An Unusual Case of Good Charcoal Preservation in Central Texas (Bush and Kibler)


Pecan (Carya illoinensis) hulls still clinging to the branches in late winter. The nuts dropped in fall and early winter.

Archeologists in central Texas have long been frustrated by poor plant preservation on open-air sites. Even wood charcoal is often sparse due to the alkaline environments on much of the Edwards Plateau (Braadbaart et al. 2009). Conditions in the more acidic Llano Uplift can be slightly better, but wet/dry and freeze/thaw cycles still take their toll on charcoal.

The Jayroe Site (41HM51) provides an example of unusually good charcoal preservation in Central Texas. While located in the Western Crosstimbers region, the Jayroe Site’s riparian locale is similar to alluvial environments found across the more limestone-dominated landscapes of Central Texas, where alluvial deposits and landforms primarily consist of dark loamy to clayey calcareous sediments. The Jayroe artifact and feature assemblages rest on top of a buried cumulic soil formed on such sediments that comprise the first terrace of the Leon River.

The buried soil is similar to the Leon River paleosol identified downstream at Fort Hood (see Mehalchick et al. 1999) in its pedogenic character and geomorphic context. The Leon River paleosol, yielding radiocarbon ages on humates of 1160 ± 40 BP and 1010 ± 70 BP, contains discrete Late Archaic and Austin phase assemblages (Mehalchick et al. 1999:215, 268; Nordt 1992). The stratigraphic position of the Jayroe Site cultural materials on the surface of this buried soil are an indication, along with accompanying radiocarbon ages and temporally diagnostic artifacts (e.g., Perdiz arrow points and Late Caddo ceramics), of the site’s post-Austin phase or Late Prehistoric II age.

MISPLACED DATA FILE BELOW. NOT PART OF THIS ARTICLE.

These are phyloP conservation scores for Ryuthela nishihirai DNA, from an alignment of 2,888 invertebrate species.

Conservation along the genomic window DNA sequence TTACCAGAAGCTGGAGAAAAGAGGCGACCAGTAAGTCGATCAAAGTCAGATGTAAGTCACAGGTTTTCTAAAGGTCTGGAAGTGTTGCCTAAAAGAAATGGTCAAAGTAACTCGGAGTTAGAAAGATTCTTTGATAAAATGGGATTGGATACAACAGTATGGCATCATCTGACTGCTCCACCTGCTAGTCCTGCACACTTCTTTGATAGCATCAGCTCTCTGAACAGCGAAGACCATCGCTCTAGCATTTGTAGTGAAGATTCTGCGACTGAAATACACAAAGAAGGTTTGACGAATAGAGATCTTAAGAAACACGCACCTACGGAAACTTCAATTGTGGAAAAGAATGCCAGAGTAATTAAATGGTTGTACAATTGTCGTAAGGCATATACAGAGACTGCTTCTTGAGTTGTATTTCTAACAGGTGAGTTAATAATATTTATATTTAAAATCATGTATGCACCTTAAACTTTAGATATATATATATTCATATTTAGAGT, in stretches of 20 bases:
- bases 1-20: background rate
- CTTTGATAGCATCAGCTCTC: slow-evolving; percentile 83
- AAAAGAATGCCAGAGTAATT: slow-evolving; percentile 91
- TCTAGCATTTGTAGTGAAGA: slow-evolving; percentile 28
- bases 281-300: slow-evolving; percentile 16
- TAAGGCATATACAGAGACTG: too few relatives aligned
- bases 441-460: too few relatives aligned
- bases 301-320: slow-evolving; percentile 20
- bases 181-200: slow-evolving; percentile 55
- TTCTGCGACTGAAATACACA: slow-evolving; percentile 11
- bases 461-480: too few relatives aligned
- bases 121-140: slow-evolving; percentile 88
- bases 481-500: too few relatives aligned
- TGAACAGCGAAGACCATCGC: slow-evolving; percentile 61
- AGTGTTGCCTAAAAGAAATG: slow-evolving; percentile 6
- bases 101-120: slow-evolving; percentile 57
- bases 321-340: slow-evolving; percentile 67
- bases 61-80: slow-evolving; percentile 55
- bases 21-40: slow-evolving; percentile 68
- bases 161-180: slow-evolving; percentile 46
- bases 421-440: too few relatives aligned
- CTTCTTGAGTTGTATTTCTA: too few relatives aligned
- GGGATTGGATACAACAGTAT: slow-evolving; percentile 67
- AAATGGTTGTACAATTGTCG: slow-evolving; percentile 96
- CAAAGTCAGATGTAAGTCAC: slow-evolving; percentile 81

A basin-shaped hearth (Feature 9) atop the paleosol at the Jayroe Site.

What makes the Jayroe Site so noteworthy though is its high degree of contextual integrity and preservation of organic remains (e.g., vertebrate faunal and charred botanical materials). This remarkable degree of integrity and preservation is due in large part to the fact that the site’s surface, the surface of the paleosol, was buried by 60 to 200 cm of interbedded sand and mud deposits that are slightly altered pedogenically. The deposition of this alluvial mantle contributed to the high degree of preservation in three ways.

First, the apparent rapid and deep burial of the occupation surface at the Jayroe Site preserved the spatial integrity of the site’s features and artifacts, largely sealing them off from various biological agents that tend to churned and mix sediments, Secondly, the sand component of the alluvial drape, which consists of fine quartz sands derived from outcrops of lower Cretaceous sands in the surrounding landscape, provide a less alkaline environment that facilitated in the preservation of organic materials, particularly charcoal. And third, the encapsulating sandy deposits are less susceptible to shrinking and swelling under alternating dry and wet conditions, conditions that would have accelerated the mechanical break down of charred botanical remains into smaller, largely unidentifiable particles.  


Concentration of bison bones and ash lens (upper left) atop the paleosol and below the interbedded sands and muds at the Jayroe Site.

Even the better preservation conditions at Jayroe did not result in the preservation of uncarbonized plant parts. A few uncarbonized seeds were recovered, but these are consisted with modern seed rain expected on the site and are interpreted as such (except possibly the hackberry, whose possible preservation from ancient times on this and other sites deserves a blog post all its own). In terms of botanical preservation, the main difference between Jayroe and less quickly-buried sites lies in the recovery of seeds and pecan nutshell.